Dragon's blood (FAO, NWFP 6)

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Coppen, Gums, resins and latexes of plant origin, 1995

  • See the main page Copal (in French)
  • Extract from : NWFP 6. Coppen J.J.W., 1995. Gums, resins and latexes of plant origin. FAO, Rome. 142 p. (Non-Wood Forest Products, 6). on line





The term "dragon's blood" has been applied since ancient times to the red coloured resin obtained from a large number of plant species of different geographic and botanical origin: from the Middle East, Southeast Asia and South America, and from amongst several different families of plants. The resin of commerce is in the form of powder, granules, sticks or friable lumps with a deep, dull red colour.

Traditionally, dragon's blood has been, and still is, used for medicinal purposes, whatever the source. In the past it has found minor use in coloured varnishes, lacquers and wood stains, although its use for this purpose (other than locally) is now largely confined to very specialized markets, such as violin varnish.



It is extremely difficult to estimate the size of the market for internationally traded resin, but it is probably not more than a few hundred tonnes annually, and may be much less.

Domestic consumption in those countries where dragon's blood is popular as a traditional medicine is equally difficult to estimate, but demand in countries such as Peru and Ecuador, where Croton is the botanical source, is believed to be significant.

The main source of dragon's blood of commerce is Indonesia, and exports from Indonesia for the period 1988-93 are given in Table 22. Apart from Pakistan in 1991, all recorded exports went to Singapore and Hong Kong, so the final destinations - assuming most is re-exported - are not known.

Supply sources

Indonesian exports, probably originating in Sumatra, averaged just over 50 tonnes/year during 1988-93, with a peak of almost 90 tonnes in 1991. The scale of domestic consumption is not known so it is not possible to say by how much production might exceed the levels of exports.

Resin from plants growing in Yemen, the Canary Islands and sources in South America are not believed to enter world trade.

Quality and prices

Dragon's blood of Indonesian origin is available as sticks ("reed") or cakes ("lump"). In mid-1995, Indonesian dragon's blood was quoted by one London dealer at US$ 60/kg for small quantities (cf US$ 42/kg in 1992). Another dealer quoted US$ 33/kg for No. 1 grade and US$ 5/kg for No. 2 grade, both of Middle Eastern origin.



Botanical/common names

Family Palmaceae:

Family Agavaceae:

Family Euphorbiaceae:

Description and distribution

Daemonorops spp. are climbing jungle palms and the source of cane in Southeast Asia. In Daemonorops didymophylla, spiny stems bear bunches of scaly fruits which are covered in the red resin. In the past, the main areas of exploitation for resin have been the islands of Sumatra and Borneo, and some parts of Peninsular Malaysia.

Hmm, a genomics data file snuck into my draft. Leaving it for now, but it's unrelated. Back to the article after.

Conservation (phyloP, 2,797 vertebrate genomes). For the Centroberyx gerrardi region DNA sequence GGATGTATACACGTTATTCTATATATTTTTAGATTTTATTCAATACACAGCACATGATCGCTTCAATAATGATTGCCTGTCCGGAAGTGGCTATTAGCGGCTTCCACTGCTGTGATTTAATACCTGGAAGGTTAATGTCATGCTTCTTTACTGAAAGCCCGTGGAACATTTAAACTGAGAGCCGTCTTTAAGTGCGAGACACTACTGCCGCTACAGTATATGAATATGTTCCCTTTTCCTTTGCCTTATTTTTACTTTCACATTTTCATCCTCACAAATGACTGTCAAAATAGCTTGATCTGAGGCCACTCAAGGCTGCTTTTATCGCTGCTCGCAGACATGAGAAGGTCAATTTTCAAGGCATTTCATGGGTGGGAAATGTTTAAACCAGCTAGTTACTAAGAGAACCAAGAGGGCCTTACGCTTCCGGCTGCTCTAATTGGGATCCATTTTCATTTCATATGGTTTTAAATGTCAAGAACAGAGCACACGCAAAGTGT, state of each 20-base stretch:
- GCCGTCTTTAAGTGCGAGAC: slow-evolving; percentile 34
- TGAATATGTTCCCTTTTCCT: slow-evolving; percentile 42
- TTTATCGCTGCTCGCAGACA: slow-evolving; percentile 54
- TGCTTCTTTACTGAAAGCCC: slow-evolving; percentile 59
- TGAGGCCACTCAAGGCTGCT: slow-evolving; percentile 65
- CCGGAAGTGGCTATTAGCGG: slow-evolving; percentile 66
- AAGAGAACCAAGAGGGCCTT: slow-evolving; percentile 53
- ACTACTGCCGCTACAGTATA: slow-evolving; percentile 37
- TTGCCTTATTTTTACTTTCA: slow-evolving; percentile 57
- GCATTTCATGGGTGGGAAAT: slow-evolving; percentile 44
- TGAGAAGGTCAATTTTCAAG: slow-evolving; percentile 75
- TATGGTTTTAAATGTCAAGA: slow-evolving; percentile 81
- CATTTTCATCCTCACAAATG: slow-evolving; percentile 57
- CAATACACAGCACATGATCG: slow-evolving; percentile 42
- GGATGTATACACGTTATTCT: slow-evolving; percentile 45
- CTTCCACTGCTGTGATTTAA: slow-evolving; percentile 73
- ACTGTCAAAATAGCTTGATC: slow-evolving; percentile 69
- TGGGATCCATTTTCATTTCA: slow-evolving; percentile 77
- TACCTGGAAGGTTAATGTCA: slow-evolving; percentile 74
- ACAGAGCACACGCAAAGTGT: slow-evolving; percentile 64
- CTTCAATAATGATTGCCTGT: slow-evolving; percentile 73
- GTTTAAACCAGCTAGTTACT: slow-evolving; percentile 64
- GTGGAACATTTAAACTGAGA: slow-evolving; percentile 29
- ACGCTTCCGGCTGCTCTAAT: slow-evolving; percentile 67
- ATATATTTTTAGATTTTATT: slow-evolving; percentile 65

Dracaena spp. are mostly trees of the Old World. Dracaena cinnabari is endemic to the island of Socotra, Yemen. Dracaena draco occurs on the Canary Islands.

Numerous Croton spp. which yield a blood red latex (Sangre de Drago) occur in Mexico, Central America and South America (e.g., Venezuela, Ecuador, Peru, Brazil).


Dragon's blood resin obtained from Daemonorops is present as a brittle layer on the surface of the immature fruit. After picking, the fruits are dried and placed in bags, which are then beaten to dislodge the resin. The resinous powder thus obtained is then sifted and warmed so that it can be moulded into sticks or formed into irregular shaped lumps.

Resin from Dracaena and Croton is obtained by making incisions into the stem of the plant and collecting the exudate.


No information is available on yields of resin from any of the botanical sources.



No further processing is carried out until the resin is ready for formulation by the consuming industry.


Apart from local use as a source of cane in Southeast Asia, no other products of economic value are known to come from the species which yield dragon's blood.


Unless some of the traditional medicinal uses of dragon's blood are developed into more widely used products, there appears to be very little developmental potential for the plants or the resins they produce.


  • HIMMELREICH, U., MASAOUD, M., ADAM, G. and RIPPERGER, H. (1995) Damalachawin,

a triflavonoid of a new structural type from dragon's blood of Dracaena cinnabari. Phytochemistry, 39(4), 949-951.

  • MILBURN, M. (1984) Dragon's blood in East and West Africa, Arabia and the Canary Islands.

Africa, 39(3), 486-493.

  • PIETERS, L., de BRUYNE, T., MEI, G., LEMIERE, G., VAN DEN BERGHE, D. and VLIETINCK, A.J. (1992) In vitro and in vivo biological activity of South American dragon's blood

and its constituents. Planta Medica, 58(7), A582-583.

  • PIOZZI, F., PASSANNANTI, S. and PATERNOSTRO, M.P. (1974) Diterpenoid resin acids of

Daemonorops draco. Phytochemistry, 13, 2231-2233.

  • RAO, G.S.R., GERHART, M.A., LEE, R.T., MITSCHER, L.A. and DRAKE, S. (1982) Antimicrobial agents from higher plants. Dragon's blood resin. Journal of Natural Products, 45(5), 646-648.


Table 22. Dragon's blood: exports from Indonesia, and destinations, 1988-93 (tonnes)
1988 1989 1990 1991 1992 1993
Total 26 59 71 87 47 25
Of which to:
Singapore 19 56 59 36 38 23
Hong Kong 7 3 12 20 9 2
Pakistan - - - 31 - -

Source: National statistics